Saturday, May 11, 2019

How Not to Crash and Burn (58)

Three of these final nine Solomonic proverbs address masters and thieves.

For the thief, there is a certain excitement and freedom from the moral strictures others are required to observe, but these come with the potential hazard of arrest, prosecution and punishment. Flaunting society’s rules always brings with it the possibility of eventual payback. And while it is certainly a better lot in life overall to be master rather than servant, that role brings with it responsibilities, decisions and difficulties neither slave nor employee really has to trouble themselves about.

Though very different, neither master nor thief is always a desirable role to play.

The “Men of Hezekiah” Proverbs (Proverbs 29:19-27)

More Than Words
“By mere words a servant is not disciplined,
for though he understands, he will not respond.”
At first glance it may seem Solomon is suggesting the master of a household should carry a whip with him at all times, since servants will not accept correction unless absolutely compelled to do so by force.

I don’t think that’s it, exactly. Some servants are naturally compliant. Some have an ingrained sense of duty. Some want to be the best they can be. Some see the point of what needs to be done and agree with their masters about it. Some are competing with other servants for a higher position in the household. Some love and appreciate their masters. Some serve earthly masters out of deference to a heavenly Master. Some are so fearful they don’t need to see a whip in your hand; the fact that someone else they know got a whipping six months ago is more than enough to get them moving. Some are looking for a carrot, and some are looking for a stick.

There are all kinds of reasons servants might accept discipline, but the point is this: words alone will not do it. There has to be an additional motivation of one sort or another.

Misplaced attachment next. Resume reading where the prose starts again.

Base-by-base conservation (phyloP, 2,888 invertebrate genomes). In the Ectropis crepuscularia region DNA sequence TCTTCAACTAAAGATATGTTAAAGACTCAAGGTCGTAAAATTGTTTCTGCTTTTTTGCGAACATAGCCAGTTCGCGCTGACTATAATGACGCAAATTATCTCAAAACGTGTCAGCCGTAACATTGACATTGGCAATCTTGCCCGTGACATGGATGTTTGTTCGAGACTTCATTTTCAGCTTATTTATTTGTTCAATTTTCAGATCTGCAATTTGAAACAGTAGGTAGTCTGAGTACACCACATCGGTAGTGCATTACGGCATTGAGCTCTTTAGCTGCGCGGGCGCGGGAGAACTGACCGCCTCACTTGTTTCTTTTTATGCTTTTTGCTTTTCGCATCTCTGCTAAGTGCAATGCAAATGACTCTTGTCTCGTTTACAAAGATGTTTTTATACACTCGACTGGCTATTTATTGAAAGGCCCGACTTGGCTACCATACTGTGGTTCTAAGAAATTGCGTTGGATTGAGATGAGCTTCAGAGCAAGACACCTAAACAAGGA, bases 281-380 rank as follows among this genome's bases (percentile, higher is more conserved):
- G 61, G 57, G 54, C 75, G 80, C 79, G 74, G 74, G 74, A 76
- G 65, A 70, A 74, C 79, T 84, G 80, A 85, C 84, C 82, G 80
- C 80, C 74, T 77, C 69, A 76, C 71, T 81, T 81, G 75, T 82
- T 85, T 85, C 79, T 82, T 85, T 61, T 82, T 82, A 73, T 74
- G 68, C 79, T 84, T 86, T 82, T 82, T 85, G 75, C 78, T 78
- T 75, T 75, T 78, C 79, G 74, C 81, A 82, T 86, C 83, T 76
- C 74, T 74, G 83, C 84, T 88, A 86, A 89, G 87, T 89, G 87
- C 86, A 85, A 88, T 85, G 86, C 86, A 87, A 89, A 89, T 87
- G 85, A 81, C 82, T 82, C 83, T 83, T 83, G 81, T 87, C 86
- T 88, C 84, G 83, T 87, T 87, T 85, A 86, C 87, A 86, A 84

The same is true in the workplace: over the years, I have worked alongside men who spent more time figuring out how to avoid work than actually doing it. (Yes, usually men.) Something more than a direction from head office is required to get certain employees moving. In the case of those who do not bring a commitment to do the job with them when they arrive, it is up to the wise employer or manager to figure out what stimulus to action is required, and then supply it.

Too Much of a Good Thing
“Whoever pampers his servant from childhood
will in the end find him his heir.”
This second proverb about servants and masters seems to echo a similar theme to the first. The last line is variously translated “will turn out to be insolent”, “will become a rebel”, “will find him to be a son”, “will take over everything you own”, “will become ungrateful”, etc. In short, the meaning of the Hebrew word rendered “his heir” in the ESV is just a tad ambiguous. What is consistent among the translations is that all agree things will end badly if you pamper your servants.

Why is that? What is it about good treatment that invites disrespect? I cannot say, and Solomon doesn’t, but I have observed that Christians who employ other believers are not always treated well for doing it. It is the rare believer who can work for another Christian without using his freedom in Christ as an excuse to take occasional liberties. Paul notes this tendency to Timothy and advises him to correct it. Needless to say, it should not be.

Taking the two proverbs together, it sounds like the best strategy for managing employees is something like “Fair, but firm”.

A Lose / Lose Situation
“The partner of a thief hates his own life;
he hears the curse, but discloses nothing.”
There may be no honor among thieves, but sometimes there is a very self-serving and necessary silence.

Admittedly, the reference to a “curse” in the second line is a bit confusing to the modern reader. The NIV is more helpful here. It reads, “The accomplices of thieves are their own enemies; they are put under oath and dare not testify.” The New Living Translation is similar: “If you assist a thief, you only hurt yourself. You are sworn to tell the truth, but you dare not testify.”

Getting called to the witness stand when you are involved in the crime in question is a lose/lose proposition. We’ve all seen this sort of thing on TV. In the U.S., under certain circumstances you can “take the Fifth” and refuse to incriminate yourself, in which case you look guilty. Or you can perjure yourself and risk getting prosecuted for contempt of court. There is no good option, and no real way out unless the court or prosecutor is incompetent.

In other words, it’s smarter not to allow yourself to get into this sort of situation in the first place.

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